Folktales are linguistically very rich and culturally significant in understanding the source language. Historically, only human translation has been used for translating folklore. Therefore, the number of translated texts is very sparse, which limits access to knowledge about cultural traditions and customs. We have created a new Ukrainian-To-English parallel corpus of familiar Ukrainian folktales based on available English translations and suggested several new ones. We offer a combined domain-specific approach to building and augmenting this corpus, considering the nature of the domain and differences in the purpose of human versus machine translation. Our corpus is word and sentence-aligned, allowing for the best curation of meaning, specifically tailored for use as training data for machine translation models.
This presentation considers deep temporal models in the brain. It builds on previous formulations of active inference to simulate behaviour and electrophysiological responses under deep (hierarchical) generative models of discrete state transitions. The deeply structured temporal aspect of these models means that evidence is accumulated over distinct temporal scales, enabling inferences about narratives (i.e., temporal scenes). We illustrate this behaviour in terms of Bayesian belief updating – and associated neuronal processes – to reproduce the epistemic foraging seen in reading. These simulations reproduce these sort of perisaccadic delay period activity and local field potentials seen empirically; including evidence accumulation and place cell activity. These simulations are presented as an example of how to use basic principles to constrain our understanding of system architectures in the brain – and the functional imperatives that may apply to neuronal networks.
Fatigue is physical and mental weariness caused by prolonged continuity of work and would undermine work performance. In translation studies, although fatigue is a confounding fac- tor previous experiments all try to control, its detection and measurement are largely ignored. To bridge this lacuna, this article recommends some subjective and objective approaches to measuring translation fatigue based on prior fatigue research. Meanwhile, as demotivation is believed to be an emotion that confounds its accurate measurements, a discussion on how to distinguish those two states is further conducted from theoretical and methodological perspec- tives. In doing so, this paper not only illuminates on how to measure two essential influencers of translation performance, but also offers some insights into the distinction of affective and physical states during translation process.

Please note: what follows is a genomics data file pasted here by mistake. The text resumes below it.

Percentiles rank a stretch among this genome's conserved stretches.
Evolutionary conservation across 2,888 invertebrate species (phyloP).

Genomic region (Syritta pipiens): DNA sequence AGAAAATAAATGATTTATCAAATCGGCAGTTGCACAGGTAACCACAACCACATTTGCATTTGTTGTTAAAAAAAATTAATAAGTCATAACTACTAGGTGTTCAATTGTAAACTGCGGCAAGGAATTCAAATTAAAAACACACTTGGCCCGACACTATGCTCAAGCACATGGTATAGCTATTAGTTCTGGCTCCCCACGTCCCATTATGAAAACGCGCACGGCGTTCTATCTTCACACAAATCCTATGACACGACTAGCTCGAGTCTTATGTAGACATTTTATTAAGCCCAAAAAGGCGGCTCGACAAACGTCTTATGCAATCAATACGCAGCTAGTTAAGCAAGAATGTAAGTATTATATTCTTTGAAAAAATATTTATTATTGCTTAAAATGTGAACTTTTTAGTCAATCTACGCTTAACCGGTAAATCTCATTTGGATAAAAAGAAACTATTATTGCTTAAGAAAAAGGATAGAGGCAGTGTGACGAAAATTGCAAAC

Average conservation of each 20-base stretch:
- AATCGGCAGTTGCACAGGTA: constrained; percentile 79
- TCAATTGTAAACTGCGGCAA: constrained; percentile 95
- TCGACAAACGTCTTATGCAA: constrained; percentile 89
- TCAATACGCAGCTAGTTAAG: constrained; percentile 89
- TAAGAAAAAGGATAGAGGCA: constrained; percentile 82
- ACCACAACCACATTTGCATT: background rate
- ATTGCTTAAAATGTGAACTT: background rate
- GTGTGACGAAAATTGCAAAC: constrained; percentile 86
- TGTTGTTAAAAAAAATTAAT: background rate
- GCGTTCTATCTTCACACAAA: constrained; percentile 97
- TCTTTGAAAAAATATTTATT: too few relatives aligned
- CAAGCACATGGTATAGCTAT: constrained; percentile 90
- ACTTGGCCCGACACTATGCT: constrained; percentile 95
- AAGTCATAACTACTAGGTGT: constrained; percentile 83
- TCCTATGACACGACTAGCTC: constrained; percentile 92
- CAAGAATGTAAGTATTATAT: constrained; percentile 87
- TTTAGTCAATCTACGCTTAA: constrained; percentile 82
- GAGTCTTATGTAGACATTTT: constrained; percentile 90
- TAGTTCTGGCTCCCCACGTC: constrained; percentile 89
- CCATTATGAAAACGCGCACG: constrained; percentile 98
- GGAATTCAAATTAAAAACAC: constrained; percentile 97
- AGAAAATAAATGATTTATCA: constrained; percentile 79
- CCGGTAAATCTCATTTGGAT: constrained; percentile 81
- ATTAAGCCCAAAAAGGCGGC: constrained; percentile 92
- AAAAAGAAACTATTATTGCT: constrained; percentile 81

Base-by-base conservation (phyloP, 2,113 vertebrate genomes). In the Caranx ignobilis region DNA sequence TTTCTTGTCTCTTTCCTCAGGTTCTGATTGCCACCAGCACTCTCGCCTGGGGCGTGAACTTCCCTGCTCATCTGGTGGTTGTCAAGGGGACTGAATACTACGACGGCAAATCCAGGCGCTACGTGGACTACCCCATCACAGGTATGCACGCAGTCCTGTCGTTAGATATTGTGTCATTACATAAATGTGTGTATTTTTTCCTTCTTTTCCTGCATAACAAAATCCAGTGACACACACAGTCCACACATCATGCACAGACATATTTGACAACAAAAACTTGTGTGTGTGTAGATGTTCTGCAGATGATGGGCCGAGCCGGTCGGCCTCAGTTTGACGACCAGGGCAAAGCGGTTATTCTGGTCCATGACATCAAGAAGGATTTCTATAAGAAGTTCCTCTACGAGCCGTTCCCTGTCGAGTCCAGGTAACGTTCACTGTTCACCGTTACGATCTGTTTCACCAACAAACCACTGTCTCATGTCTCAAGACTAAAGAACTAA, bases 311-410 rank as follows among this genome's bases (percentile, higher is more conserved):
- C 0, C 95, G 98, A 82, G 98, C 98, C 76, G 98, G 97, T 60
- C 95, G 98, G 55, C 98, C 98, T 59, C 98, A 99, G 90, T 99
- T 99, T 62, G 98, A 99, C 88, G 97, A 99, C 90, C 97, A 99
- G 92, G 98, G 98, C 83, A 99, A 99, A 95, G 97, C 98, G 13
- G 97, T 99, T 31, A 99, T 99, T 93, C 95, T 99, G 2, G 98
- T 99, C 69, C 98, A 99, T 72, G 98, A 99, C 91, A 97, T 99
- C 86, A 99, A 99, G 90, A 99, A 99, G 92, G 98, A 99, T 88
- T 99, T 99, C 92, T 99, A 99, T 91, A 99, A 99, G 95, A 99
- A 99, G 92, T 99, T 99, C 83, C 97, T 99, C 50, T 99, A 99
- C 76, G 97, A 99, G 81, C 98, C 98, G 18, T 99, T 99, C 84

Translating via an intermediate pivot language is a common practice, but the impact of the pivot language on the quality of the final translation has not often been investigated. In order to compare the effect of different pivots, we back-translate 41 English source segments via vari- ous intermediate channels (Arabic, Chinese and monolingual paraphrasing) into English. We compare the 912 English back-translations of the 41 original English segments using manual evaluation, as well as COMET and various incarnations of BLEU. We compare human from- scratch back-translations with MT back-translations and monolingual paraphrasing. A varia- tion of BLEU (Cum-2) seems to better correlate with our manual evaluation than COMET and the conventional BLEU Cum-4, but a fine-grained qualitative analysis reveals that differences between different pivot languages (Arabic and Chinese) are not captured by the automatized TQA measures.
Translation quality and efficiency are of great importance in the language services industry, which is why production duration and error counts are frequently investigated in Translation Process Research. However, a clear picture has not yet emerged as to how these two variables can be optimized or how they relate to one another. In the present study, data from multiple English-Japanese translation sessions is used to predict the number of errors per segment using source text and translator characteristics. An analysis utilizing zero-inflated generalized linear mixed effects models revealed that two source text characteristics (syntactic complexity and the proportion of long words) and three translator characteristics (years of experience, the time translators spent reading a source text before translating, and the time translators spent revising a translation) significantly influenced the number of errors. Furthermore, a lower proportion of long words per source text sentence and more training led to a significantly higher probability of error-free translation. Based on these results, combined with findings from a previous study on production duration, it is concluded that years of experience and the duration of the final revision phase are important factors that have a positive impact on translation efficiency and quality